(WVVA) -- Before flooding occurs in your area, make sure you are as prepared as you can be.
~Know your travel routes: When it comes to travel, know your town. Know what streets flood first and easily and have a route around them. Know if your home or street floods easily and have a place to go if flooding looks likely. Know your routes to and from work or to and from school and if those roads flood easily. Have alternate travel routes just incase flooding does occur without warning.
~Prepare your house: First make sure your sump pump is working and then install a battery-operated backup, in case of a power failure. Installing a water alarm will also let you know if water is accumulating in your basement. Clear debris from gutters and downspouts. Anchor any fuel tanks. Raise your electrical components (switches, sockets, circuit breakers, and wiring) at least 12 inches above your home's projected flood elevation. Place the furnace, water heater, washer, and dryer on cement blocks at least 12 inches above the projected flood elevation. Move furniture, valuables, and important documents to a safe place.
~Check your home or renters insurance and make sure you are covered for a flood.
~ Protect important documents: Create a personal flood file containing information about all your possessions and keep it in a secure place, such as a safe deposit box or waterproof container. This file should have:
~Have a family emergency plan and safety kit:
Water, food, and clean air are important things to have if an emergency happens. Each family or individual's kit should be customized to meet specific needs, such as medications and infant formula. It should also be customized to include important family documents.
Recommended Supplies to Include in a Basic Kit:
- Water, one gallon of water per person per day, for drinking and sanitation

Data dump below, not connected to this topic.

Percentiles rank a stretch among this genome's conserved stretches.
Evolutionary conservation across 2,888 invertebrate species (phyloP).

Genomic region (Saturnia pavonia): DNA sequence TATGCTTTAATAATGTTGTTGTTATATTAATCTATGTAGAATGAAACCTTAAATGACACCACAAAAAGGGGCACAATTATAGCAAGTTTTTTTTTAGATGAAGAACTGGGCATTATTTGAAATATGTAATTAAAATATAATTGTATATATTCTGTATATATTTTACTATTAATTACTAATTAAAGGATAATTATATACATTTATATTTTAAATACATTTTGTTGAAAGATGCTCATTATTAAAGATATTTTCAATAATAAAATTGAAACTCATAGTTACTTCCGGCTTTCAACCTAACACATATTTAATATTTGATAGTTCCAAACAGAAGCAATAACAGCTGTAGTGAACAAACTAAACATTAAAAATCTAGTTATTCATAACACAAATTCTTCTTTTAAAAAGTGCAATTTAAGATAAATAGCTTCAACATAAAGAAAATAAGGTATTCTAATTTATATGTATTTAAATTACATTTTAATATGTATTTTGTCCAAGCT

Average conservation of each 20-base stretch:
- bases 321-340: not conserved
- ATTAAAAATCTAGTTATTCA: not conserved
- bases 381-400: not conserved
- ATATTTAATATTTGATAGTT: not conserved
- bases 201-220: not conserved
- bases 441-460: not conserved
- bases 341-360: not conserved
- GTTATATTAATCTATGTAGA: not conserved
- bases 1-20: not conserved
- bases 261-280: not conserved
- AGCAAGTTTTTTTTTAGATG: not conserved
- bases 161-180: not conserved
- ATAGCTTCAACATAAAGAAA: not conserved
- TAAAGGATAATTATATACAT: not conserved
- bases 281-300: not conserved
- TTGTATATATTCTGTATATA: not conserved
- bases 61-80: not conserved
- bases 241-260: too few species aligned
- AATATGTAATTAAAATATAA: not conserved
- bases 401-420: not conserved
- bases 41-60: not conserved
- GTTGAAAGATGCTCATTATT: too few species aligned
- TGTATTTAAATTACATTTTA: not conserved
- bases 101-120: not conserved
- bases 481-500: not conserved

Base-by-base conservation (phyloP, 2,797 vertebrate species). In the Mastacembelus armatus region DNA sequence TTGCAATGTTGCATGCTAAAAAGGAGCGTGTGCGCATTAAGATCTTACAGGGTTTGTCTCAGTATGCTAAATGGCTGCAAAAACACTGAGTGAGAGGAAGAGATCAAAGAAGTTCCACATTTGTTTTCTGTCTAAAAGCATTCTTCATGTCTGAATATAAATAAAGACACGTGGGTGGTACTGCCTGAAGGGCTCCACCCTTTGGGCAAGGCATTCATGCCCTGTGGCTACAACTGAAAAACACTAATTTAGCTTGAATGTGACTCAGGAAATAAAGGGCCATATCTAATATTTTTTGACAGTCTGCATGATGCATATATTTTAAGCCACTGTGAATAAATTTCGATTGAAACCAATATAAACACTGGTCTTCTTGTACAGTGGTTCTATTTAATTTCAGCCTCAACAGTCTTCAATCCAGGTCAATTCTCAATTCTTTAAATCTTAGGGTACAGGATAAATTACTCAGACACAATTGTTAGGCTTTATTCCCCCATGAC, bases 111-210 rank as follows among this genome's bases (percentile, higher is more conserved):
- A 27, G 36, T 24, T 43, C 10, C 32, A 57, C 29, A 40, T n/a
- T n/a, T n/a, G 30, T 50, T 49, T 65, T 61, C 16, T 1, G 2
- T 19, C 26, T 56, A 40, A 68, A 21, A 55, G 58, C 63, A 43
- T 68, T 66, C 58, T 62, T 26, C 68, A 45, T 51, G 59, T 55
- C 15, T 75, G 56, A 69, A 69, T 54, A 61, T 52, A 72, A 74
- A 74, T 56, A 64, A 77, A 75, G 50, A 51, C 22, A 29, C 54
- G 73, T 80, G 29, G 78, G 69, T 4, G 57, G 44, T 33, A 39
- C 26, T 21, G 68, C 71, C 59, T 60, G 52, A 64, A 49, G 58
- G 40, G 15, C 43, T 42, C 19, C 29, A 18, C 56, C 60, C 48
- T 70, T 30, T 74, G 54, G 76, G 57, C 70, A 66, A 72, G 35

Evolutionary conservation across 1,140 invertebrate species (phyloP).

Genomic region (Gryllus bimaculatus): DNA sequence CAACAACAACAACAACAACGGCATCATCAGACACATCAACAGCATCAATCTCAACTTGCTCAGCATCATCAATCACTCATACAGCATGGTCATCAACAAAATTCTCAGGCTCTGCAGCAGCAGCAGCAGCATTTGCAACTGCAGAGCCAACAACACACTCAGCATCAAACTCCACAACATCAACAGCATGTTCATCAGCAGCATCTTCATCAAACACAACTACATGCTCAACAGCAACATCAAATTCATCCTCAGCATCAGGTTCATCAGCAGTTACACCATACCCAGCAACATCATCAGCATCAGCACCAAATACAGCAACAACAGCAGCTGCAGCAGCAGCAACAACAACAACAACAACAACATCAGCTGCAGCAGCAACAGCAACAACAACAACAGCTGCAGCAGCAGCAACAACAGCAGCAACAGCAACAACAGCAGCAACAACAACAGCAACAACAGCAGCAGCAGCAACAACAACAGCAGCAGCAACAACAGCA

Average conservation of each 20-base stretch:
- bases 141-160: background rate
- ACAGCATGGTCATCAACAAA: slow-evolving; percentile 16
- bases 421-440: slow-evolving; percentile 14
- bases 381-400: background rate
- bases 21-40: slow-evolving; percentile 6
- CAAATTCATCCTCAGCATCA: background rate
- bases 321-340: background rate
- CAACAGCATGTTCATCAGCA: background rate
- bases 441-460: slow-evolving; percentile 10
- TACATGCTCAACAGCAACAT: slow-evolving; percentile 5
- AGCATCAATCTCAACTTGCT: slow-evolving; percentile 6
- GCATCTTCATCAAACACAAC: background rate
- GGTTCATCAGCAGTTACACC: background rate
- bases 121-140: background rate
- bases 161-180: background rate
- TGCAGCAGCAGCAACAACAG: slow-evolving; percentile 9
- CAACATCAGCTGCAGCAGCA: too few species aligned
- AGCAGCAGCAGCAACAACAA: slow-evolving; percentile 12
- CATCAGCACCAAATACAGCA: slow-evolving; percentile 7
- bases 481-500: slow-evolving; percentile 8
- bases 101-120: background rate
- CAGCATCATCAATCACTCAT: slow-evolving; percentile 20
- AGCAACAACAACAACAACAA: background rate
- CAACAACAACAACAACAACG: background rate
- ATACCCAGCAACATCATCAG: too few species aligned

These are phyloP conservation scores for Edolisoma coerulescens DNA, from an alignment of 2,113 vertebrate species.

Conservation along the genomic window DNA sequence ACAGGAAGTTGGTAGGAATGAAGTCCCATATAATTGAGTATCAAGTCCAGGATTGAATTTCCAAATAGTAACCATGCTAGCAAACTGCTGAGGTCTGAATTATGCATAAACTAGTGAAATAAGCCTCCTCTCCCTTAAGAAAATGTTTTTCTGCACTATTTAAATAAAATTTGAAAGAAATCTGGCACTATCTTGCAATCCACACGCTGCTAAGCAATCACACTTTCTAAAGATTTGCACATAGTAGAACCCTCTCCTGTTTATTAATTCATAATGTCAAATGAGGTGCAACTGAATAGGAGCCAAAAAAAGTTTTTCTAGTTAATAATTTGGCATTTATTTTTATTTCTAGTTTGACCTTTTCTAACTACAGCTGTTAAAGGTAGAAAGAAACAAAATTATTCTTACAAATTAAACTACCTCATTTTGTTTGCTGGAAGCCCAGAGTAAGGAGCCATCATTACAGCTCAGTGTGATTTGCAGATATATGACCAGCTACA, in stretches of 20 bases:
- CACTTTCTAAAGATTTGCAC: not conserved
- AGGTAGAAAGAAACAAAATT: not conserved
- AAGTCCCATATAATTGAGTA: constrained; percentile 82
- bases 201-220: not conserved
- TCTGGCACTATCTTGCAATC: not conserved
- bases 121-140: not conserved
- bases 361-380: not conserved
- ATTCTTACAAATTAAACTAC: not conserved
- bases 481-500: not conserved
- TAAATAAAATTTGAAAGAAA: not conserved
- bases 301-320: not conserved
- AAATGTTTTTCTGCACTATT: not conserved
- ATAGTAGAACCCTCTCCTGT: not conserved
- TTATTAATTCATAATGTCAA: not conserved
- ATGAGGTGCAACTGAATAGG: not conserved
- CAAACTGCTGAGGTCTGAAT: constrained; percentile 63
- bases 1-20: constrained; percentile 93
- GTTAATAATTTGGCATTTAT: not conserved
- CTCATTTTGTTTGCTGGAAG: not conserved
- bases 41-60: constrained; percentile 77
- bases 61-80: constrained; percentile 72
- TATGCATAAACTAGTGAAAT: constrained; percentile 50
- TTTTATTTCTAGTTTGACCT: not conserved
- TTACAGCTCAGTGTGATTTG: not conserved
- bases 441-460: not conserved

- Food, at least a three-day supply of non-perishable food
- Battery-powered radio and a NOAA Weather Radio with tone alert, and extra batteries for both
- Flashlight and extra batteries
- First Aid kit
- Whistle to signal for help
- Infant formula and diapers, if you have an infant
- Moist towelettes, garbage bags and plastic ties for personal sanitation
- Dust mask or cotton t-shirt, to help filter the air
- Plastic sheeting and duct tape to shelter-in-place
- Wrench or pliers to turn off utilities
- Can opener for food (if kit contains canned food)
Clothing and Bedding:
If you live in a cold weather climate, you must think about warmth. It is possible that the power will be out and you will not have heat. Rethink your clothing and bedding supplies to account for growing children and other family changes. One complete change of warm clothing and shoes per person, including:
- A jacket or coat
- Long pants
- A long sleeve shirt
- Sturdy shoes
- A hat and gloves
- A sleeping bag or warm blanket for each person
Family Supply List (continued)
Below are some other items for your family to consider adding to its supply kit. Some of these items, especially those marked with a * can be dangerous, so please have an adult collect these supplies.
- Emergency reference materials such as a first aid book or a print out of the information on www.ready.gov
- Rain gear
- Mess kits, paper cups, plates and plastic utensils
- Cash or traveler's checks, change
- Paper towels
- Fire Extinguisher
- Matches in a waterproof container*
- Signal flare*
- Paper, pencil
- Personal hygiene items including feminine supplies
- Household chlorine bleach* - You can use bleach as a disinfectant (diluted nine parts water to one part bleach), or in an emergency you can also use it to treat water. Use 16 drops of regular household liquid bleach per gallon of water. Do not use scented, color safe or bleaches with added cleaners.
- Medicine dropper
- Important Family Documents such as copies of insurance policies, identification and bank account records in a waterproof, portable container
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